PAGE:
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    High-Fiber Diets May Not Keep Colorectal Polyps Away


    Volunteers for the Wheat Bran Fiber Study were also divided into two groups. For three years, one group consumed a high-fiber cereal (containing 13.5 grams of fiber) every day; the other group ate a low-fiber (2 grams) cereal. After two years, all the volunteers were allowed to get up to 25% of their daily fiber supplement from a fiber bar. Otherwise, they ate their usual diets, which were not low in fat.

    Colonoscopy screenings found that 51.2% of those in the low-fiber group and 47% of those in the high-fiber group had new polyps.

    "The bottom line, no matter how we looked at it, was there were no significant positive effects of wheat bran fiber on adenoma recurrence," says Maria Elena Martinez, PhD, an investigator in the Wheat Bran Fiber Study.

    Still, researchers are not suggesting that people toss their bran muffins in favor of cheese omelets. "Don't give up on diet," Schatzkin says. "There's lots of evidence ... that adopting a diet that's low in animal fats and saturated fats, and high in whole grains and rich in fruits and vegetables, can improve overall health and reduce the risk of chronic disease. The problem is, we just have not yet been able to pin this down for colon cancer."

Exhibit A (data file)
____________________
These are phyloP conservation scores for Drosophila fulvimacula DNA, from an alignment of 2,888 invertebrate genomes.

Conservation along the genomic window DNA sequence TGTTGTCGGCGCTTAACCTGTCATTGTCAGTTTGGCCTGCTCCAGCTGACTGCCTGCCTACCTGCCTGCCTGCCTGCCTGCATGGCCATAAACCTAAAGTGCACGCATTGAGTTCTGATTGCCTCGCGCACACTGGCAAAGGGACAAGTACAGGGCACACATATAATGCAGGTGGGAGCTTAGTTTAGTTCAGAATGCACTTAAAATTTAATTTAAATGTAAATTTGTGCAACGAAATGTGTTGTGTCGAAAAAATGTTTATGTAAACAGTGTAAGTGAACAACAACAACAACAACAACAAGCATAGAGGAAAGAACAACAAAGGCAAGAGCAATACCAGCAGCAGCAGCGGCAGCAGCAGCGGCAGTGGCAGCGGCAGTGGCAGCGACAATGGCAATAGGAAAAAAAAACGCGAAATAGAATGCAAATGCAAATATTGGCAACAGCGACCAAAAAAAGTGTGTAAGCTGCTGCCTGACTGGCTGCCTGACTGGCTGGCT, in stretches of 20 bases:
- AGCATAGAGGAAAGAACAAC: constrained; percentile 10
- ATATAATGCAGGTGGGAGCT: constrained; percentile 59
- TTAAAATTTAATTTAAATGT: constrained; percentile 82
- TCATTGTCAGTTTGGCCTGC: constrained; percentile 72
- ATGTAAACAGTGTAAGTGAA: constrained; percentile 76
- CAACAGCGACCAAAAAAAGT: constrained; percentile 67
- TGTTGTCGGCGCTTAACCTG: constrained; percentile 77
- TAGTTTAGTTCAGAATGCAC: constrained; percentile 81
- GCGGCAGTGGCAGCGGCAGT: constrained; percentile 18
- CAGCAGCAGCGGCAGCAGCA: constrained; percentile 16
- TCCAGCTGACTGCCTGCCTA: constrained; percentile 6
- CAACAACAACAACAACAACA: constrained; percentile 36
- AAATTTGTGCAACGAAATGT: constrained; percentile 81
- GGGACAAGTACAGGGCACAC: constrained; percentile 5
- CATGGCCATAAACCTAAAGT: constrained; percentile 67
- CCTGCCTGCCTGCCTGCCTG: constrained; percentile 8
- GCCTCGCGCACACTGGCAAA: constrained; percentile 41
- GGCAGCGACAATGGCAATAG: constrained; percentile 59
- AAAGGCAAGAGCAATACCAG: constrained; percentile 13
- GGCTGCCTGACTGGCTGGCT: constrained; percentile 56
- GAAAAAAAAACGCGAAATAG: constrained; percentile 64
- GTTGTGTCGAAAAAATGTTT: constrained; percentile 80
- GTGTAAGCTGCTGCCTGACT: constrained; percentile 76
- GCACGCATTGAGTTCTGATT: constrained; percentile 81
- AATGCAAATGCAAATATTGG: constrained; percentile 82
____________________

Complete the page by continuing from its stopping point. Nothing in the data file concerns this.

For colon cancer prevention, "screening is still going to be the No. 1 thing," Martinez tells WebMD. "I think the overall picture is that fiber does appear to prevent other important disease -- [heart] disease and diabetes. Giving up on fiber is not the right thing."

    "These are beautifully done studies. Unfortunately, they don't answer all the questions," says Bernard Levin, MD, who reviewed the work for WebMD. "Is it possible that people who start this [diet] in their 20s and 30s would derive benefit? Secondly, [the studies] mostly address the issue of small polyps." Levin is vice president for cancer prevention at the University of Texas MD Anderson Cancer Center in Houston.

    These studies did have limits. For example, neither could examine whether eating a healthier diet or extra fiber would affect either the progression of polyp growth or the tendency of polyps to become cancerous. Also, both studies followed the subjects for only a few years. The two research groups intend to follow the volunteers for several more years.

    While Levin is disappointed in the studies' results, he tells WebMD: "We should not go overboard and say everyone can go out and eat hamburgers and grilled cheese sandwiches. I think one should be moderate and say these diets have benefits for other health purposes."

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